Purveyor of Bollocks to the Crowned Heads of Europe
Sunday, 22 January 2017
A unisexual plea for advice
Here's an innocent enough question: Why do the pockets of only corduroy trousers fall apart and get holes in?
Well it sounds like an innocent question, but already it is fraught with contention. On the one hand, it seems to be asking the advice of men, as it is only - or usually only - men who wear men's corduroy trousers. On the other hand, it could be asking the advice of women, as traditionally it is them with the sewing skills needed to repair them. See what I mean?
I have been having a little break from contention recently by writing boiled-down fiction, chapter by chapter, but I realised that the real world cannot be ignored for very long when the small change began to fall out of the bottom of my right trouser leg.
It began with 5p pieces, but quickly the denominations became higher as the hole grew larger. I have taken off those trousers for the last time, because H.I. is not the sort of woman who repairs trousers except under extreme duress, and I do not have the nessecary sewing skills. I just throw them away and buy another pair. If I took them to the Turkish tailors up the road, it would cost more than a replacement in a charity shop.
It is the keys that do the damage, but only in corduroy trousers. Women seldom have to deal with this problem because they use handbags, and if they do wear corduroy, they do not put everything they need to leave the house (and return to it later) in the pockets. All of H.I.'s trousers do not have pockets, and all of her handbags cost more than any loose change she has ever put in them.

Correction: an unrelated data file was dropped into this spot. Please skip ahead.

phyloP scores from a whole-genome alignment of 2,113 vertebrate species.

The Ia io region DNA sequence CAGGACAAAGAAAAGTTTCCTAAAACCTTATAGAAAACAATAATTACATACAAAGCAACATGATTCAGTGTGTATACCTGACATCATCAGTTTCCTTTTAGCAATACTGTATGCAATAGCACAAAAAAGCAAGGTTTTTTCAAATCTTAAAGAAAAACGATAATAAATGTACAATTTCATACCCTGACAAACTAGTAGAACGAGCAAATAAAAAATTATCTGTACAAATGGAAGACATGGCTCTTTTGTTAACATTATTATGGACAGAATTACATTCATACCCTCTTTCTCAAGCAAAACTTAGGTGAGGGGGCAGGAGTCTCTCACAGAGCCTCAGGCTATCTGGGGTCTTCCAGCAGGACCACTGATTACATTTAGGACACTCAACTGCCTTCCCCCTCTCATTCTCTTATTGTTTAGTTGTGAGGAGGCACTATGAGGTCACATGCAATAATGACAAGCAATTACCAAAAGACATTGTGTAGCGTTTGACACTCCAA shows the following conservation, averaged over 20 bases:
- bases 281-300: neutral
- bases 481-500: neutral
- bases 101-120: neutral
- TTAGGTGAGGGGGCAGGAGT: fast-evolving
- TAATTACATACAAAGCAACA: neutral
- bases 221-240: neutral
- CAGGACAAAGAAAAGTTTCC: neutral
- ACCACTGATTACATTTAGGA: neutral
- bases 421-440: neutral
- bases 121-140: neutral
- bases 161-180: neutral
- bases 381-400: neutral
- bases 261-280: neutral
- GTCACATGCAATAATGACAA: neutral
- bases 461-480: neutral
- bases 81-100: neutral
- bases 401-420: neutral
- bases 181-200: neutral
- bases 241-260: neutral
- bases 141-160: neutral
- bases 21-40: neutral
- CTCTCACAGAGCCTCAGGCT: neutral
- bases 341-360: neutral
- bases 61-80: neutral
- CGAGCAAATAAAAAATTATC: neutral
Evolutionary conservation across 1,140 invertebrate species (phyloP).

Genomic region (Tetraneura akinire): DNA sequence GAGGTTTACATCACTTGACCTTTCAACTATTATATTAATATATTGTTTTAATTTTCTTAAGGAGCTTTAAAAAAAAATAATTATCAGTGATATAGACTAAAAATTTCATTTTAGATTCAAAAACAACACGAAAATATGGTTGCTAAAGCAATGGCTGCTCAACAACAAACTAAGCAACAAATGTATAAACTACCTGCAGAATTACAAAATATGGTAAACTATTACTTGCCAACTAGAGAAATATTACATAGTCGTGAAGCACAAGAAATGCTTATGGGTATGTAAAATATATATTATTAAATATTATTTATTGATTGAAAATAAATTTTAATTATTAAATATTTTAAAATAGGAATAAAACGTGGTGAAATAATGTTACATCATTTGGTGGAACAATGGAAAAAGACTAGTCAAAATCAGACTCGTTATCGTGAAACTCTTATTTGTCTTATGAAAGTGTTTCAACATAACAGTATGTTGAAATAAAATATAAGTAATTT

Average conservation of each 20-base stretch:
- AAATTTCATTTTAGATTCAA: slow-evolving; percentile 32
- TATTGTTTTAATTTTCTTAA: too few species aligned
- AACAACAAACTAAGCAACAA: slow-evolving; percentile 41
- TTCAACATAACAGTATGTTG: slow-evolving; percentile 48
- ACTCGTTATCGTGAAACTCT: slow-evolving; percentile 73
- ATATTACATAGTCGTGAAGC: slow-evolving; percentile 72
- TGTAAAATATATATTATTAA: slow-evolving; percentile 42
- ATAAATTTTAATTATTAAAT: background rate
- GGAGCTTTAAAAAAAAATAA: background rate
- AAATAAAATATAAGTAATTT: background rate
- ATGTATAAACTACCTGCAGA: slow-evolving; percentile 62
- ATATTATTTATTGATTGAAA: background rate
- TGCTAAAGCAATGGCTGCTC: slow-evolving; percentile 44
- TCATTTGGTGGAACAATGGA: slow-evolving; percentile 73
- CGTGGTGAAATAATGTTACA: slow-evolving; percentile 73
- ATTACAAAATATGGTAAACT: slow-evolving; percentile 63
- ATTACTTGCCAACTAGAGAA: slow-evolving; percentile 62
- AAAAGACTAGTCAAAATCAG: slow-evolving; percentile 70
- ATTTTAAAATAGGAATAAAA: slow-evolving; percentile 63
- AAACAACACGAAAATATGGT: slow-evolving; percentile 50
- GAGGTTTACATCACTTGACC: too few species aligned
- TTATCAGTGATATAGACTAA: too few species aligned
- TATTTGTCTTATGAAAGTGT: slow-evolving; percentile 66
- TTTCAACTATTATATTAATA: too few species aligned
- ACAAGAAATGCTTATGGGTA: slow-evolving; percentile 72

As I write, my left pocket contains a wallet (made fat with credit cards rather than cash) and an iPhone. The right pocket contains about £3 in loose change, a folding knife which I use around five times a day for everything other than stabbing people, a packet of chewing gum, a pouch of tobacco, a cigarette lighter and a destructively large bunch of house, workshop and car keys. Before the age of ten it would have had a much kinder ball of string rather than keys.
Every couple of years I examine the key fob and find at least two keys for which I cannot remember any door which they might fit, so I take them off and put them somewhere safe for another couple of years, then I throw them away.
Whenever I go onto an airplane, I have to remember to leave the knife at home or have it confiscated, so I spend the whole holiday with dirty fingernails. The fight against terrorism is giving Britain a very bad name for personal cleanliness.
I refuse to use a manbag and I refuse to use a rucksack. Have you noticed that EVERYONE who uses a rucksack - no matter how small - completely loses all sense of personal space and the rules of ettiquette required to fill it?